Arteon, eGolf sorted for NZ

An electrifying four-door coupe and a fully-electric Golf are among new headline models joining the VW NZ lineup next year.


AN all-electric Golf and a slinky sedan, both unveiled internationally by Volkswagen over the past fortnight, are certain deliveries for New Zealand.

VW New Zealand boss Tom Ruddenklau revealed local interest in the Arteon – ostensibly a replacement for the similarly-styled CC but just as likely to supplant the Passat sedan here – during broader conversation about his brand’s electric drive, which though focussing on the e-Golf will also embrace another Passat potential, in the form of a plug-in hybrid wagon.

But first, that new four-door coupe. So far VW has only shown Arteon (whose name is a blend of the words ‘art’ and ‘eon’, the first to describe the car’s ‘harmonious lines and emotionality’, the other to identify its premium status) as a sketch.

However though only confirmed in the wake of the brand having first signalled that the CC four-door coupe is about to exit production, after seven years’ service in current format, the model’s existence was rumoured – first with a concept displayed at the 2015 Shanghai motor show, more recently by heavily disguised mules being seen testing in Europe and California – and it is on a fast track for production, with thought it might arrive here around October, 2017.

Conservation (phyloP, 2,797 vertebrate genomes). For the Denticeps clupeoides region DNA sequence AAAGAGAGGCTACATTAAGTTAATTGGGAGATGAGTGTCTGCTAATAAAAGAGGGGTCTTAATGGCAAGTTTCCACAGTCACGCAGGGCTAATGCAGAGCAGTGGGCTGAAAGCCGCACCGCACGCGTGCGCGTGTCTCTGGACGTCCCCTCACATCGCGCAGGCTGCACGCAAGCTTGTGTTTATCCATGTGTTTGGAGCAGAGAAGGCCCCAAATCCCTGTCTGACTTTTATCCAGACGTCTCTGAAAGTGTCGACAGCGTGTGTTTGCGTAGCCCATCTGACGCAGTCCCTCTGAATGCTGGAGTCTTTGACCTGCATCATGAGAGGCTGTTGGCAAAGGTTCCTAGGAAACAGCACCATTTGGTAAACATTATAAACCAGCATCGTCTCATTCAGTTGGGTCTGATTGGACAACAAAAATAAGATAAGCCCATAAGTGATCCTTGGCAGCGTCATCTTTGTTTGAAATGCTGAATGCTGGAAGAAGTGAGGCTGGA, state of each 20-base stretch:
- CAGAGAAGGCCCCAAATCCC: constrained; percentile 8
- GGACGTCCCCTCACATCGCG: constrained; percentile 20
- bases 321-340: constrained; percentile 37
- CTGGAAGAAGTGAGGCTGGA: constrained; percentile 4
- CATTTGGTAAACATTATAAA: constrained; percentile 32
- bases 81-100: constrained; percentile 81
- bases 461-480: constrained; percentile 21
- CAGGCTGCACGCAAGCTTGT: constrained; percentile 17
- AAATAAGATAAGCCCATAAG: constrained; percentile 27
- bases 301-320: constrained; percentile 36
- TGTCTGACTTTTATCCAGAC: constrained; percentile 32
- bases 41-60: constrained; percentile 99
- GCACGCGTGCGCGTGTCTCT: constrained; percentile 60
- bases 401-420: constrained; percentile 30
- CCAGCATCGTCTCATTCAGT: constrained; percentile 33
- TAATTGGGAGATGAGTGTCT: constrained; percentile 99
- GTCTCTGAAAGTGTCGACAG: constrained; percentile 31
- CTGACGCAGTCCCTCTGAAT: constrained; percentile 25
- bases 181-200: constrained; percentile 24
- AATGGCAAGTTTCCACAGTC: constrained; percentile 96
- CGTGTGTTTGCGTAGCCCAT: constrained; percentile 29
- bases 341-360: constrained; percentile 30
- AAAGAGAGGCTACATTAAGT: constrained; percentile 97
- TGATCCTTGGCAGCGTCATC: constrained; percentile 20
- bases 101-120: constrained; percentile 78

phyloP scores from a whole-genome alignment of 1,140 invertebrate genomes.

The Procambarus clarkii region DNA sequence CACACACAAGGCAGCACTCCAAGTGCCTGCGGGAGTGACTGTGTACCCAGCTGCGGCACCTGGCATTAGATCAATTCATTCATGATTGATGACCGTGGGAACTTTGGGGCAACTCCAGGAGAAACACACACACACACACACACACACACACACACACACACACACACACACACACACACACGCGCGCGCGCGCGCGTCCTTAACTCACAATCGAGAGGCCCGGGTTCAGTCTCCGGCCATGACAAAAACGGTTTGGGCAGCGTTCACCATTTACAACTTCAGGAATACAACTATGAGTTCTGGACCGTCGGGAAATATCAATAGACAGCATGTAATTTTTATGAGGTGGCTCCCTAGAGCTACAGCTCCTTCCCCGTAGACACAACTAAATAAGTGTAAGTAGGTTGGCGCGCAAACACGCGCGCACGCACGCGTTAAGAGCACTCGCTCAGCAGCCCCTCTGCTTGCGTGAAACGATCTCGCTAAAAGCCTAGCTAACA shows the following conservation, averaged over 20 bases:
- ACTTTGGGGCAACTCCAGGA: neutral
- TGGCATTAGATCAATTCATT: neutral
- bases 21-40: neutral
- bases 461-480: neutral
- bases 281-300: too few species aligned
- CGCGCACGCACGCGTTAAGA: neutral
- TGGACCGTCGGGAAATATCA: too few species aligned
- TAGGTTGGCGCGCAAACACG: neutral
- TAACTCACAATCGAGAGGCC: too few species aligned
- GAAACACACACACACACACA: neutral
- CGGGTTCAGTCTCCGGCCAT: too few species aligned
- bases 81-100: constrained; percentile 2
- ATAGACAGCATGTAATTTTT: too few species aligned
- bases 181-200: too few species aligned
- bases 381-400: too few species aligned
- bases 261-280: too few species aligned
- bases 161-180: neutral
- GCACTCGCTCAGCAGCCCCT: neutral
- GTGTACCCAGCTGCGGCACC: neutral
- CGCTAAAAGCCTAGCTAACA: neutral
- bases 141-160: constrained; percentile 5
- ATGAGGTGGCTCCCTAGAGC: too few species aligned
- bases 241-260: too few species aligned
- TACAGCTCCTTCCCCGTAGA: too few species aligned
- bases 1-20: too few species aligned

Potentially, that’s three months after the e-Golf, whose debut occurred at the Los Angeles motor show two weeks ago.

The first fully-electric car that VW will sell here is timed to come on sale here in its latest, second-generation format as a special star of a similarly refreshed mainstream Golf lineup here in June, however it’s possible that some might arrive early and that pricing could be announced as early as January.

“We’re just in the final throes for getting our production and pricing confirmed. But next year will be a big year for e-Golf for us.”

The electric model promises a remarkable range and will set the scene for the longer-term introduction for the brand’s first fully-bespoke electric vehicle, another medium hatch previewed in Paris as the I.D.

Expected to render in production form in 2020, the I.D is going to provide a range of up to 600kms — double that of the incoming e-Golf and also about 254km further than Tesla says its Model 3, still signalled as a 2018 release in North America, can travel on a single charge.

Starting the local market ohm drive with the e-Golf represents a rewriting of VW NZ’s original intention, but ties more neatly into VW’s Germany’s vision to have up to 25 percent of its cars running wholly or partially with electric assistance by 2025.

As recently as a year ago, the national distributor was committing to starting with the Golf GTE, a plug-in hybrid version of the best-selling hatchback, with the same 110kW 1.4-litre petrol and 75kW electric running gear as the A3 e-tron from sister brand Audi that has been on sale here for two years.